Is Manure Irrigation Risky Business?

Is Manure Irrigation Risky Business?

Have you ever wondered how far bacteria are carried in the air when applying manure through an irrigation system? Wonder no more. Because of a growing concern about manure irrigation, the University of Wisconsin Extension assembled a workgroup to research the concerns. The workgroup included scientists, public health specialists, state agency experts, farmers, conservationists and others. Over the course of two years, the group gathered and studied the science of manure irrigation, which culminated in a report that contains findings, responses and recommendations. This article will review a few of their findings related to bacterial transport as well as highlight some of the reasons why a farmer might opt to apply manure via irrigation rather than other ways.

manure irrigation behind feedlot cattleManure irrigation is the process of applying liquid manure (effluent) to cropland through sprinkler irrigation. Because effluent is primarily water with a very small percentage of solids, it can be applied with sprinklers, such as traveling guns or center pivots. With pivots, special consideration must be taken to prevent clogging of sprinklers with the solids. Traveling guns have larger sprinklers, so they can accommodate up to approximately 5 percent solids whereas center pivots can only handle about 3 percent solids.

Using manure as a fertilizer recycles nutrients. Crops are fed to animals to meet their nutritional needs. Any nutrients that are fed and not utilized by the animal are excreted in the manure. Thus, manure contains many nutrients that crops need, so it makes a very good fertilizer. It also has other benefits, including reduced erosion and runoff and aggregate stability in soils.

Manure TypeApplicator Options
Solid (>20% solids)

Solid Spreader
Side-slinger spreader

Semi-solid (10-20% solids) None. Material is too wet to handle as solid and too dry to handle as a slurry.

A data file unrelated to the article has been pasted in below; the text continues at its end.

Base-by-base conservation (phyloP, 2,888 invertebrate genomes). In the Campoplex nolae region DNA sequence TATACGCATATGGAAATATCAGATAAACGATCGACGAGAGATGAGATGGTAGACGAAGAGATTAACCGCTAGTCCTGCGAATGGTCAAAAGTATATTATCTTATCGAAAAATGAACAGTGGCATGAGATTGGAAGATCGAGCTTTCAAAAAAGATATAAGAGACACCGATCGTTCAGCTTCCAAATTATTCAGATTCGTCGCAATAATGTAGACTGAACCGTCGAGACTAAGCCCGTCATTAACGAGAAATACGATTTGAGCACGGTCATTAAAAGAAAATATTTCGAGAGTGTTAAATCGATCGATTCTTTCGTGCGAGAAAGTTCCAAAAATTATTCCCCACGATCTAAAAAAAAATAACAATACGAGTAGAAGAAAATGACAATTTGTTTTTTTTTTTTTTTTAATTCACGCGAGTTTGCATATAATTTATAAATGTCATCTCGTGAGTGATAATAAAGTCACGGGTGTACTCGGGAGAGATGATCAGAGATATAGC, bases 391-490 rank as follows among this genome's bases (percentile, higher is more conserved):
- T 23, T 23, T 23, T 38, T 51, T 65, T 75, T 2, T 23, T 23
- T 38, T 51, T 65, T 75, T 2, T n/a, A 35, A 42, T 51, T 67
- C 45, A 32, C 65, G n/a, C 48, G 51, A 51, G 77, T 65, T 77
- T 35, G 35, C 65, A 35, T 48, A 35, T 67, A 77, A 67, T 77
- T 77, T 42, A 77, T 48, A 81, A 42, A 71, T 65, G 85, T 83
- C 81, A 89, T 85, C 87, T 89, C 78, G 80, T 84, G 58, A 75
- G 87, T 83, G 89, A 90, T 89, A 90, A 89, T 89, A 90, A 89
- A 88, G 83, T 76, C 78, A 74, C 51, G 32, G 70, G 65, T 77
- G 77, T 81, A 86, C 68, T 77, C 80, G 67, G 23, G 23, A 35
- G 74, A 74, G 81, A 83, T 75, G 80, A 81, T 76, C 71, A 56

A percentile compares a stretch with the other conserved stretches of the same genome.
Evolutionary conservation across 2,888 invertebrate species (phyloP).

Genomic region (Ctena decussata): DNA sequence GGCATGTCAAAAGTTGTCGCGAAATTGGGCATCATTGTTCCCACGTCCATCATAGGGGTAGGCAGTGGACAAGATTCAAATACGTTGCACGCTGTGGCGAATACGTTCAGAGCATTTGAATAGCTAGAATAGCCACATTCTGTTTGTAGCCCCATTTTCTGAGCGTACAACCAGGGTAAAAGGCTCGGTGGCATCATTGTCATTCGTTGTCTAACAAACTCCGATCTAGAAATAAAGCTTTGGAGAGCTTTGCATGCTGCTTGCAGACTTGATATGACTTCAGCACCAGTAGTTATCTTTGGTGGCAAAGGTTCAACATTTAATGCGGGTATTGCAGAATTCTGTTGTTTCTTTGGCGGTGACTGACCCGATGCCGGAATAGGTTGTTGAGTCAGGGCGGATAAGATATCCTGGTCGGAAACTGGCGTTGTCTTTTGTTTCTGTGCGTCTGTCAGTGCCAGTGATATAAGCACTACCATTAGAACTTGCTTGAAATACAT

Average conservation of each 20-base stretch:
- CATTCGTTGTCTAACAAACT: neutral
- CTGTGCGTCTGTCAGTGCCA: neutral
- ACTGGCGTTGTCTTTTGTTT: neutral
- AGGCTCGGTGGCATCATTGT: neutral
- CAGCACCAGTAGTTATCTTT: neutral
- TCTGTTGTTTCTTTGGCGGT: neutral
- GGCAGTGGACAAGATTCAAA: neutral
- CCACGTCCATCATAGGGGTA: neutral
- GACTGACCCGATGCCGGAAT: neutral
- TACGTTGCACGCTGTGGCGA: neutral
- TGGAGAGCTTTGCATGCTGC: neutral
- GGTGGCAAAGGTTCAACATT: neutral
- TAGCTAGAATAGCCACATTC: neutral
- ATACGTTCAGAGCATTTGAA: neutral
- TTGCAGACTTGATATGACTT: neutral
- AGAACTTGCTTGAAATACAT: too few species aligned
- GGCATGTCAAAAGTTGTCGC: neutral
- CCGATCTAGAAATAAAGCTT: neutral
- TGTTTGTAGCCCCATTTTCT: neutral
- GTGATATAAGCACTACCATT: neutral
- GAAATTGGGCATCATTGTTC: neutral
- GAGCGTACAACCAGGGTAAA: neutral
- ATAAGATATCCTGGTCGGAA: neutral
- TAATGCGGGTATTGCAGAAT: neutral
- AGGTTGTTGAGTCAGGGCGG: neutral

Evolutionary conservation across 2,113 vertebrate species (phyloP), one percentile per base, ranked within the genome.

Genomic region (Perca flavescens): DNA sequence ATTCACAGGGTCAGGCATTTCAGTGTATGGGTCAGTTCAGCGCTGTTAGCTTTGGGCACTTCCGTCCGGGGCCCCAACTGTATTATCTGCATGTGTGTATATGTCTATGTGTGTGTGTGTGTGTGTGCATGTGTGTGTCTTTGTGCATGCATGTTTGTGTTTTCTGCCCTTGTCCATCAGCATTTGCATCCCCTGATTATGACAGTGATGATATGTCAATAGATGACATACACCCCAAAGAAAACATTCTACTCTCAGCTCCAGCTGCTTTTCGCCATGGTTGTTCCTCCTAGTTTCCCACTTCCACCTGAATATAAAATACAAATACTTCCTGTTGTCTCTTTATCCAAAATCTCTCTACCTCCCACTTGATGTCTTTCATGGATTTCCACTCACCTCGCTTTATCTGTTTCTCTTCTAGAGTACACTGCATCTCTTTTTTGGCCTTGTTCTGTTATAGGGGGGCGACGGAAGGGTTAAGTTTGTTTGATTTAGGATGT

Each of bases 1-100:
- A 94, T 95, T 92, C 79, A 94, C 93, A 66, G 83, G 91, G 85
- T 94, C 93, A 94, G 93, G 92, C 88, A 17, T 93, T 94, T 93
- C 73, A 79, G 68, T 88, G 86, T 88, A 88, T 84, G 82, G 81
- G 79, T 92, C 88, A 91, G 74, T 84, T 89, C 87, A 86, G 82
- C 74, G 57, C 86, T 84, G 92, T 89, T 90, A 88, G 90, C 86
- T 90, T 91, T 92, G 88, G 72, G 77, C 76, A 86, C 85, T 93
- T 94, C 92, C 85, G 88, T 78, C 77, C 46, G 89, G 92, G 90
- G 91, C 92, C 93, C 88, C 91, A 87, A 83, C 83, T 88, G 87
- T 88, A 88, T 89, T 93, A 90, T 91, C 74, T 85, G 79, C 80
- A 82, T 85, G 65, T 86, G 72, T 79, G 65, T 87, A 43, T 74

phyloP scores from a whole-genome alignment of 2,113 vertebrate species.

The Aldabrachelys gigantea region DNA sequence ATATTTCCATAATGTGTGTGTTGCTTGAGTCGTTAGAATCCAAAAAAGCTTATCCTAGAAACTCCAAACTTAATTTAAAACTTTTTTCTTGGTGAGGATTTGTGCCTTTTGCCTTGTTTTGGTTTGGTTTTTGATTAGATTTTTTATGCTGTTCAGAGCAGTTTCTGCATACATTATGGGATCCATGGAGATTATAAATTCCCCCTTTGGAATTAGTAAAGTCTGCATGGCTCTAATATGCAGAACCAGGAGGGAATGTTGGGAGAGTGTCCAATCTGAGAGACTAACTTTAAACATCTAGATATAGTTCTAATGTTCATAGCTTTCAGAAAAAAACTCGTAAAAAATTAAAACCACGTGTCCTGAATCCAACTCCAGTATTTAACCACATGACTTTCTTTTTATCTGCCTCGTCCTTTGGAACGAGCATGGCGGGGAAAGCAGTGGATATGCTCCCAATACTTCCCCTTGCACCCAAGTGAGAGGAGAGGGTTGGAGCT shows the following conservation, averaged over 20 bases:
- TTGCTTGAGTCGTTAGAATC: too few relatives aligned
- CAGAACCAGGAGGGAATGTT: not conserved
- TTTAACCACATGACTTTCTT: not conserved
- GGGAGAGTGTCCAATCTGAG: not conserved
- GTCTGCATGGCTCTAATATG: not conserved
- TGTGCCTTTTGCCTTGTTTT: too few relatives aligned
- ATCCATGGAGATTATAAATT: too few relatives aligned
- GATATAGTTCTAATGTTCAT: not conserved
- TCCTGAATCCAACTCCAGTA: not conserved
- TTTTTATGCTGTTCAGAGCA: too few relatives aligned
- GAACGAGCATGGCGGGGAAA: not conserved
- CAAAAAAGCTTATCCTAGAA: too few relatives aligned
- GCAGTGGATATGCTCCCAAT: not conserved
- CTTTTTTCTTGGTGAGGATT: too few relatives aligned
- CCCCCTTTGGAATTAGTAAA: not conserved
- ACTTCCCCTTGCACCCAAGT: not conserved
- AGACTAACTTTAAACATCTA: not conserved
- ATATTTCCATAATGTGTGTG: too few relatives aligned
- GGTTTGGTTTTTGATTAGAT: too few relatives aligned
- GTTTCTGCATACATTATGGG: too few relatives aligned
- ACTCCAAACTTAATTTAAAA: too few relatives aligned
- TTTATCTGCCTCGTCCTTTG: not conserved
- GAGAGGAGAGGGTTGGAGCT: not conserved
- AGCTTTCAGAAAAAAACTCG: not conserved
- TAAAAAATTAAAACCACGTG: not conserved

Slurry (5-10% solids) Tanker spreader with or without an injection toolbar
Side-slinger spreader
Towed-hose applicator
Effluent (<4-5% solids) Tanker spreader with or without an injection toolbar
Towed-hose applicator
Traveling gun
Center pivot (depending on particle size of solids)

Farmers have multiple options when applying manure to their fields as shown in the table to the right. All options (excluding irrigation) require manned vehicles moving back and forth across the field, which may cause compaction and use more fuel compared to irrigation. Moving effluent from one place to another is expensive because it is very heavy for the amount of nutrients it contains. If tanker spreaders are used, the volume requires lots of trucks or many trips back and forth from the storage to the field, causing wear and tear on equipment as well as roads. In most cases where center pivot systems are used, the infrastructure needed to move the effluent from the manure storage to the pivot is already in place. In a situation where a traveling gun is to be used, temporary flexible hoses are used. In addition, in many situations, irrigating manure allows a farmer to apply manure during the growing season when other application methods cannot. Care should be taken to watch manure salt content (measured by electrical conductivity) when making applications during the growing season. This is particularly an issue in swine manure.

In a study done by USDA-ARS in Wisconsin on dairy manure and shared through the Livestock and Poultry Environmental Learning Center Webinar Considerations for the use of Manure Irrigation Practices, it was found that distance from the application was the most significant factor when considering risk of infection from manure-borne pathogens being transported through air. Other factors that were significant were pathogen-type and how prevalent it is in the manure being irrigated; risk decreases when smaller amounts of the pathogen are found in the manure. Additionally, it is important to note that exposure to the sun inactivates pathogens while they are still in the air.

In the state of Nebraska, manure irrigation regulations are the mostly the same as other methods of manure application to cropland, including recordkeeping, inspections and setbacks. In addition, irrigation systems that are connected to a water source must have devices installed (see title 130, chapter 10, section 004) to prevent manure from flowing back into the well. In addition, irrigation water must be sampled prior to manure application through the system and at least every 5 years thereafter to verify that manure has not been accidentally drawn into the well (see title 130, chapter 14, section 001.11D).

Reasons for choosing irrigation over other application methods vary, including timing of application, labor needed, or cost of transport, but for many farmers, irrigation is a great option for application of effluent to cropland. Risk of infection from manure-borne pathogens decreases as distance from the application area increases and as levels of pathogens are decreased in the manure. While there’s always a small chance that someone could get sick from a pathogen that they pick up following exposure to a manure application, that risk is very low in most cases.

This article was reviewed by Aaron Nygren and William Kranz

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